Study-Unit Description

Study-Unit Description


TITLE Principles and Practice in Youth and Community Work

LEVEL 01 - Year 1 in Modular Undergraduate Course


DEPARTMENT Youth and Community Studies

DESCRIPTION This study-unit will revolve around experimental approaches to youth and community work practice both locally and abroad. Students will be introduced to the variety of contexts of youth work including its history, the role of partnership, and local, national and international networks. Discussions will be devoted to specific issues that are related to different youth work practices. Issues will be evaluated in terms of social structures, value systems and economic and political concerns. Particular attention will be given to the practical considerations of making positive change. The study-unit will be based on a framework that assists students to develop principles for effective youth and community practice.

Study-unit Aims:

- Introducing students to the variety of fields, organisations and principles of youth and community work.

- Enabling the development of the relationship between the capacity to critically reflect on practice issues and to develop sustainable and effective forms of practice and consequently to relate both capacities to ethically responsible practice.

- Encouraging students to develop a personal youth and community approach that is based on a sound theoretical framework which is relevant to the local context and to the needs of young people.

Learning Outcomes:

1. Knowledge & Understanding:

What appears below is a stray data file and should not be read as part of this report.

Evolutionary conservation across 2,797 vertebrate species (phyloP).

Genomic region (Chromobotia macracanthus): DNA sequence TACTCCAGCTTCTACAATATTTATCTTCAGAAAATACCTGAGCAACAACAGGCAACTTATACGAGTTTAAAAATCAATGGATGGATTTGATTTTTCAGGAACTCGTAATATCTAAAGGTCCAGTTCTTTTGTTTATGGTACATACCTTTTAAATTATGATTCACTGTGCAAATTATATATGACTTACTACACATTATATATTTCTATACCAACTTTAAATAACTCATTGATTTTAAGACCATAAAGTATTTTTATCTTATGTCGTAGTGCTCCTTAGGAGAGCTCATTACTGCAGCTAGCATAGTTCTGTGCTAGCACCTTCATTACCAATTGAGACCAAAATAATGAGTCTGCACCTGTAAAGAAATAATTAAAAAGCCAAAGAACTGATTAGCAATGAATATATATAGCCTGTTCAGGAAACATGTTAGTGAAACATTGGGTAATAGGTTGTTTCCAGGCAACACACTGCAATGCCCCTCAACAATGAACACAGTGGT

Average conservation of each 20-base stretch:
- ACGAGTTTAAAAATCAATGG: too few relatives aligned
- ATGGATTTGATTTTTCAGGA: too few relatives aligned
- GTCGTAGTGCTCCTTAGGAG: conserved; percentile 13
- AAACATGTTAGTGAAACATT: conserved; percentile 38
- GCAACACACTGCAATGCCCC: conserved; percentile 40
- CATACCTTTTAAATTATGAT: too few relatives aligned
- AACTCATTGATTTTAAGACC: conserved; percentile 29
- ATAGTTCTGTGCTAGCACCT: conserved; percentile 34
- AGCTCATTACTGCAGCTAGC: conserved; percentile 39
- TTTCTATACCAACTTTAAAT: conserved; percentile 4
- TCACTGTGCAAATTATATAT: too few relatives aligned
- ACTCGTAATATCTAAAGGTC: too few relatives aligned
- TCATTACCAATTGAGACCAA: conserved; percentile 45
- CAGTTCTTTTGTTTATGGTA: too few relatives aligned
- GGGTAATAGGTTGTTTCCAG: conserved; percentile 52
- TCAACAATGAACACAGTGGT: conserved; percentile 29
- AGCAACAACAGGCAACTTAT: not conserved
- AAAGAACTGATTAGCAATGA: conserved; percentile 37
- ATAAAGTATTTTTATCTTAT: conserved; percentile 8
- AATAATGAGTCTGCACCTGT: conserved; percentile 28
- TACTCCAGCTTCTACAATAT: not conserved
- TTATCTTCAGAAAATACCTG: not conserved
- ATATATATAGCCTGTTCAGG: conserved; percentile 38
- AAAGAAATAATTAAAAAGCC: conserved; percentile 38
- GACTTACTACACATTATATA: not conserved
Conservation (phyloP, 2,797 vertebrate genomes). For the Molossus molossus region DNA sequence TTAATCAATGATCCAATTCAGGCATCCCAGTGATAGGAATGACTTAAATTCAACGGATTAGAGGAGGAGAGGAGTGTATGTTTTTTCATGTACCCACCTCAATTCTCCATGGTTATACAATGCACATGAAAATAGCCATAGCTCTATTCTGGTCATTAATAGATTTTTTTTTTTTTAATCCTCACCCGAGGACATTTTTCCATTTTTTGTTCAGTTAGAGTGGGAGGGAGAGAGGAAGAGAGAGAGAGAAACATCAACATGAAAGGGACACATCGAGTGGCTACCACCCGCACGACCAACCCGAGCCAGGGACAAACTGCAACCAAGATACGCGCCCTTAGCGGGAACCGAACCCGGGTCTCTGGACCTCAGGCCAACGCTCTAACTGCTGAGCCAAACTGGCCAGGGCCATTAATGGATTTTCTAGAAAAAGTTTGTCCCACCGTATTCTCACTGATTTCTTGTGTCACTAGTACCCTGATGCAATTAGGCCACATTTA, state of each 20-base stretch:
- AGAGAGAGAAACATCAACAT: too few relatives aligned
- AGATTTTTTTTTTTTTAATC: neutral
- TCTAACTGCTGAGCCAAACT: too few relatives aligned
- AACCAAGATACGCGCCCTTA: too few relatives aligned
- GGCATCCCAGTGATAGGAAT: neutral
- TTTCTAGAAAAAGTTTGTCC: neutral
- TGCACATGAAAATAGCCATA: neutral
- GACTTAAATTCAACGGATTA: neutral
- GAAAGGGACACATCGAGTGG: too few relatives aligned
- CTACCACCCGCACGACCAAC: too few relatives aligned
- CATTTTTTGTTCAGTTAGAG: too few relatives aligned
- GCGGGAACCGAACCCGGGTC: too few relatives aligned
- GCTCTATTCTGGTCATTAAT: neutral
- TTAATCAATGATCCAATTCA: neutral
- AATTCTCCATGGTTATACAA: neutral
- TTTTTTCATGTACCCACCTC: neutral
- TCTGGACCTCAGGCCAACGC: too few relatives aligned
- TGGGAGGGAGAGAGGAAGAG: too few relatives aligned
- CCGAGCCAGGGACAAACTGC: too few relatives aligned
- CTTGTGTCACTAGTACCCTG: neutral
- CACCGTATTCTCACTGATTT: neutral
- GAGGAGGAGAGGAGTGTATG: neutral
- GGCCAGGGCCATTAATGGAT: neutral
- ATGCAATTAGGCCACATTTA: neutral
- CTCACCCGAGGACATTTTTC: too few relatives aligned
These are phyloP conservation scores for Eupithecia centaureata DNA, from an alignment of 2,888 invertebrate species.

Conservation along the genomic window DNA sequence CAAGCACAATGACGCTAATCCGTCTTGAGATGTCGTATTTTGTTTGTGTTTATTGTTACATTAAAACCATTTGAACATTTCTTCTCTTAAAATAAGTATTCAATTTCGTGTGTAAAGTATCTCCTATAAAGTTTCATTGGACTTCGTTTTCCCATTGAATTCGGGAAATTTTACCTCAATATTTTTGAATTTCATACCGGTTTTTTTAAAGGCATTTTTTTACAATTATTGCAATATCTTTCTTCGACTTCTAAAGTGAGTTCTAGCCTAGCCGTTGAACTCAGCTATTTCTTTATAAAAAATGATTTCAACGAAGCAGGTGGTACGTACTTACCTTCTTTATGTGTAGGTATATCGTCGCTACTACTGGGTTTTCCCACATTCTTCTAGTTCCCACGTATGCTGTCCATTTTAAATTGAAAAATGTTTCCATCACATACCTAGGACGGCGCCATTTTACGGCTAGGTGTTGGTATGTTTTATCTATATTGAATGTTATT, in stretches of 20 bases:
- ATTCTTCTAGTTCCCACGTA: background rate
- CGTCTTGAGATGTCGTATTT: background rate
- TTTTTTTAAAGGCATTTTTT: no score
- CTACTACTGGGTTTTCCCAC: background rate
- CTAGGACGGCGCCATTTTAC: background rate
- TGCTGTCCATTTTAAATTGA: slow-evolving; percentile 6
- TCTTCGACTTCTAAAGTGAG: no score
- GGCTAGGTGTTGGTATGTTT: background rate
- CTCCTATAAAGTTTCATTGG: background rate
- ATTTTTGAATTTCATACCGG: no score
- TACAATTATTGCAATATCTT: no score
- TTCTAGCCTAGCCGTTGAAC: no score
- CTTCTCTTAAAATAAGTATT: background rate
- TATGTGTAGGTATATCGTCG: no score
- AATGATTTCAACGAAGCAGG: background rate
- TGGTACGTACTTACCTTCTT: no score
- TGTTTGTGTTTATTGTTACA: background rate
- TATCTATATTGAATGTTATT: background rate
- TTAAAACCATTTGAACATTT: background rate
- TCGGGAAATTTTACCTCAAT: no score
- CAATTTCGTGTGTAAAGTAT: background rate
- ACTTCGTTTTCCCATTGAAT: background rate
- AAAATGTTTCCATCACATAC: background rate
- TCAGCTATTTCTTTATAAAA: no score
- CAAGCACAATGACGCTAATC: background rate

By the end of the study-unit the student will be able to:

• gain an overview of key trends, models and development of youth work in Malta and abroad,
• have a clear understanding of the nature and context of Youth and Community Work,
• understand the role and function of the youth and community worker,
• understand the values and principles of youth and community work.

2. Skills (including transferable [generic] skills):
By the end of the study-unit the student will be able to:

• initiate and develop appropriate responses to the needs of young people in their working context,
• map and establish a framework to identify the different types of practice when working with young people, the sites in which such work takes place and some of the main contemporary issues facing workers,
• reflect on the context and practice of youth and community work,
• communicate this reflection verbally and in writing.

Main Text/s and any supplementary readings:
(availability at the Library or otherwise is indicated against each entry)

Department of Education and Employment (2002) Transforming Youth Work – Resourcing Excellent Youth Services, Nottigham: DFEE Publications. (unavailable)

DFES (2005) Youth Matters, Norwich:HMSO. (unavailable)

Davies, B. (2005) Youthwork: A Manifesto for Our Times, Leicester: NYA

Harrison, R. & Wise C. (eds) (2005) Working with young people, London:Open University Press

Jeffs, T. & Smith, M. (eds) (1992) Youth Work, London: Macmillan. (available)

Jeffs, T. and Smith, M. K. (2002) 'Individualization and youth work', Youth and Policy 76: 39-65 (available)

Mizen, P. (2004) The Change of State of Youth, Houndmills: Palgrave

Young, K. (2005) The Art of Youth Work, Lyme Regis: Russell House Publishing. (available)


Assessment Component/s Assessment Due Resit Availability Weighting
Presentation SEM1 No 20%
Assignment SEM1 Yes 80%

LECTURER/S Maria Pisani
Miriam Teuma

The University makes every effort to ensure that the published Courses Plans, Programmes of Study and Study-Unit information are complete and up-to-date at the time of publication. The University reserves the right to make changes in case errors are detected after publication.
The availability of optional units may be subject to timetabling constraints.
Units not attracting a sufficient number of registrations may be withdrawn without notice.
It should be noted that all the information in the description above applies to study-units available during the academic year 2020/1. It may be subject to change in subsequent years.